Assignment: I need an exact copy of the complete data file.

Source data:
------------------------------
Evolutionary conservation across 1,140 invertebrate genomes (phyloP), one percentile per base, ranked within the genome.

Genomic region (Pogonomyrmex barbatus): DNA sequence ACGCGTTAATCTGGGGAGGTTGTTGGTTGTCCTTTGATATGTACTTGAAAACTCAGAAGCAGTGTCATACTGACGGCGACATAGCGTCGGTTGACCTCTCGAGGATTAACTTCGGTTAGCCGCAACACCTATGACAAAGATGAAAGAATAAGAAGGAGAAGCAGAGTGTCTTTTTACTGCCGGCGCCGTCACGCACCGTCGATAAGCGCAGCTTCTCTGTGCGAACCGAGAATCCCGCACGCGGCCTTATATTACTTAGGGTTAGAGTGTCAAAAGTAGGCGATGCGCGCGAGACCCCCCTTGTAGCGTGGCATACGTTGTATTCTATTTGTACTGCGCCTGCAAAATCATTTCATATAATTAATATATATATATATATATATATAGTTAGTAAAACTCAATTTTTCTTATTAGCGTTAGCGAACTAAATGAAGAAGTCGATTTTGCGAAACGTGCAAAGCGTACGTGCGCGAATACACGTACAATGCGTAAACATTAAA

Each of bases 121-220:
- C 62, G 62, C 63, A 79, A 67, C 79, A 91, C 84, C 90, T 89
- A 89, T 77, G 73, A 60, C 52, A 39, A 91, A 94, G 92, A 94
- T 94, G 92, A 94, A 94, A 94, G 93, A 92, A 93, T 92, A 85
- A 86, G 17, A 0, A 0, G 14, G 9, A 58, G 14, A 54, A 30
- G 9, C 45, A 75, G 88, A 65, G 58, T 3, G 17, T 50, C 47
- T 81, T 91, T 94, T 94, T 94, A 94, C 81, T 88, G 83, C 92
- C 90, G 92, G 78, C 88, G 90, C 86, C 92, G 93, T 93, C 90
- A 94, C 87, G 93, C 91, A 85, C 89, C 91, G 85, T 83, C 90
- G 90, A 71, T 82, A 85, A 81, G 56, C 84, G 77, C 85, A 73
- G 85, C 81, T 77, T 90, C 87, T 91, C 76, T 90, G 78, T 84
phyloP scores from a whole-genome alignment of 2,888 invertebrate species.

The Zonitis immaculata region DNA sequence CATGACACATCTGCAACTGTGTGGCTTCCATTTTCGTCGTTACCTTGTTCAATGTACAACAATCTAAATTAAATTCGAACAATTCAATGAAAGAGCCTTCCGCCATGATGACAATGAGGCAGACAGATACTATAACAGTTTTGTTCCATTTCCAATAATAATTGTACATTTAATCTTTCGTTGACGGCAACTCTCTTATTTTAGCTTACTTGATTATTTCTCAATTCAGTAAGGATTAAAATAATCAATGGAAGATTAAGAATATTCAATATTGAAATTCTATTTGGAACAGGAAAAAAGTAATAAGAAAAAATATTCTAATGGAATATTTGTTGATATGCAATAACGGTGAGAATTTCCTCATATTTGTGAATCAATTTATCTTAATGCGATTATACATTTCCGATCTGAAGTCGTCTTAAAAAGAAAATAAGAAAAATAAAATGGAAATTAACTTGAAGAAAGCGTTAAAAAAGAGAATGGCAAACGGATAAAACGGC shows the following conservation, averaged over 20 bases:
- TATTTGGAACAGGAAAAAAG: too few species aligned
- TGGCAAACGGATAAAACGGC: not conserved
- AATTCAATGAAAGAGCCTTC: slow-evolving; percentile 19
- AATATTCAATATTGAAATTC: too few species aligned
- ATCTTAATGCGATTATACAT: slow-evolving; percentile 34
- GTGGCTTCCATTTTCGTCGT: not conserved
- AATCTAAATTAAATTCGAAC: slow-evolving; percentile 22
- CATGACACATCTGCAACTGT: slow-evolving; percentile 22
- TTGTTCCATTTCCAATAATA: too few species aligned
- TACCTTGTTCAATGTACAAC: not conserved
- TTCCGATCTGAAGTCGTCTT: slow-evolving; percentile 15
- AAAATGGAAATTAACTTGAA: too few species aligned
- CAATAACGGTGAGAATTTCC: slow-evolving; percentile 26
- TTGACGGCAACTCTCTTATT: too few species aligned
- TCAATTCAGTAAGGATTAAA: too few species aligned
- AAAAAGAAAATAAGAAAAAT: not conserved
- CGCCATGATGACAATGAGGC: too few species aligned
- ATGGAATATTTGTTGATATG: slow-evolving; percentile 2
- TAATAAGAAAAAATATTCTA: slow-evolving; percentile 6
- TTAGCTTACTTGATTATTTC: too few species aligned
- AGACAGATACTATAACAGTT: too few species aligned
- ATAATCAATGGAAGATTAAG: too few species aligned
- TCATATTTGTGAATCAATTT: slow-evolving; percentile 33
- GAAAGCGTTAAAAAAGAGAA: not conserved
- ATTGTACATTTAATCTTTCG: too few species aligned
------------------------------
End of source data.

Evolutionary conservation across 1,140 invertebrate genomes (phyloP), one percentile per base, ranked within the genome.

Genomic region (Pogonomyrmex barbatus): DNA sequence ACGCGTTAATCTGGGGAGGTTGTTGGTTGTCCTTTGATATGTACTTGAAAACTCAGAAGCAGTGTCATACTGACGGCGACATAGCGTCGGTTGACCTCTCGAGGATTAACTTCGGTTAGCCGCAACACCTATGACAAAGATGAAAGAATAAGAAGGAGAAGCAGAGTGTCTTTTTACTGCCGGCGCCGTCACGCACCGTCGATAAGCGCAGCTTCTCTGTGCGAACCGAGAATCCCGCACGCGGCCTTATATTACTTAGGGTTAGAGTGTCAAAAGTAGGCGATGCGCGCGAGACCCCCCTTGTAGCGTGGCATACGTTGTATTCTATTTGTACTGCGCCTGCAAAATCATTTCATATAATTAATATATATATATATATATATATAGTTAGTAAAACTCAATTTTTCTTATTAGCGTTAGCGAACTAAATGAAGAAGTCGATTTTGCGAAACGTGCAAAGCGTACGTGCGCGAATACACGTACAATGCGTAAACATTAAA

Each of bases 121-220:
- C 62, G 62, C 63, A 79, A 67, C 79, A 91, C 84, C 90, T 89
- A 89, T 77, G 73, A 60, C 52, A 39, A 91, A 94, G 92, A 94
- T 94, G 92, A 94, A 94, A 94, G 93, A 92, A 93, T 92, A 85
- A 86, G 17, A 0, A 0, G 14, G 9, A 58, G 14, A 54, A 30
- G 9, C 45, A 75, G 88, A 65, G 58, T 3, G 17, T 50, C 47
- T 81, T 91, T 94, T 94, T 94, A 94, C 81, T 88, G 83, C 92
- C 90, G 92, G 78, C 88, G 90, C 86, C 92, G 93, T 93, C 90
- A 94, C 87, G 93, C 91, A 85, C 89, C 91, G 85, T 83, C 90
- G 90, A 71, T 82, A 85, A 81, G 56, C 84, G 77, C 85, A 73
- G 85, C 81, T 77, T 90, C 87, T 91, C 76, T 90, G 78, T 84
phyloP scores from a whole-genome alignment of 2,888 invertebrate species.

The Zonitis immaculata region DNA sequence CATGACACATCTGCAACTGTGTGGCTTCCATTTTCGTCGTTACCTTGTTCAATGTACAACAATCTAAATTAAATTCGAACAATTCAATGAAAGAGCCTTCCGCCATGATGACAATGAGGCAGACAGATACTATAACAGTTTTGTTCCATTTCCAATAATAATTGTACATTTAATCTTTCGTTGACGGCAACTCTCTTATTTTAGCTTACTTGATTATTTCTCAATTCAGTAAGGATTAAAATAATCAATGGAAGATTAAGAATATTCAATATTGAAATTCTATTTGGAACAGGAAAAAAGTAATAAGAAAAAATATTCTAATGGAATATTTGTTGATATGCAATAACGGTGAGAATTTCCTCATATTTGTGAATCAATTTATCTTAATGCGATTATACATTTCCGATCTGAAGTCGTCTTAAAAAGAAAATAAGAAAAATAAAATGGAAATTAACTTGAAGAAAGCGTTAAAAAAGAGAATGGCAAACGGATAAAACGGC shows the following conservation, averaged over 20 bases:
- TATTTGGAACAGGAAAAAAG: too few species aligned
- TGGCAAACGGATAAAACGGC: not conserved
- AATTCAATGAAAGAGCCTTC: slow-evolving; percentile 19
- AATATTCAATATTGAAATTC: too few species aligned
- ATCTTAATGCGATTATACAT: slow-evolving; percentile 34
- GTGGCTTCCATTTTCGTCGT: not conserved
- AATCTAAATTAAATTCGAAC: slow-evolving; percentile 22
- CATGACACATCTGCAACTGT: slow-evolving; percentile 22
- TTGTTCCATTTCCAATAATA: too few species aligned
- TACCTTGTTCAATGTACAAC: not conserved
- TTCCGATCTGAAGTCGTCTT: slow-evolving; percentile 15
- AAAATGGAAATTAACTTGAA: too few species aligned
- CAATAACGGTGAGAATTTCC: slow-evolving; percentile 26
- TTGACGGCAACTCTCTTATT: too few species aligned
- TCAATTCAGTAAGGATTAAA: too few species aligned
- AAAAAGAAAATAAGAAAAAT: not conserved
- CGCCATGATGACAATGAGGC: too few species aligned
- ATGGAATATTTGTTGATATG: slow-evolving; percentile 2
- TAATAAGAAAAAATATTCTA: slow-evolving; percentile 6
- TTAGCTTACTTGATTATTTC: too few species aligned
- AGACAGATACTATAACAGTT: too few species aligned
- ATAATCAATGGAAGATTAAG: too few species aligned
- TCATATTTGTGAATCAATTT: slow-evolving; percentile 33
- GAAAGCGTTAAAAAAGAGAA: not conserved
- ATTGTACATTTAATCTTTCG: too few species aligned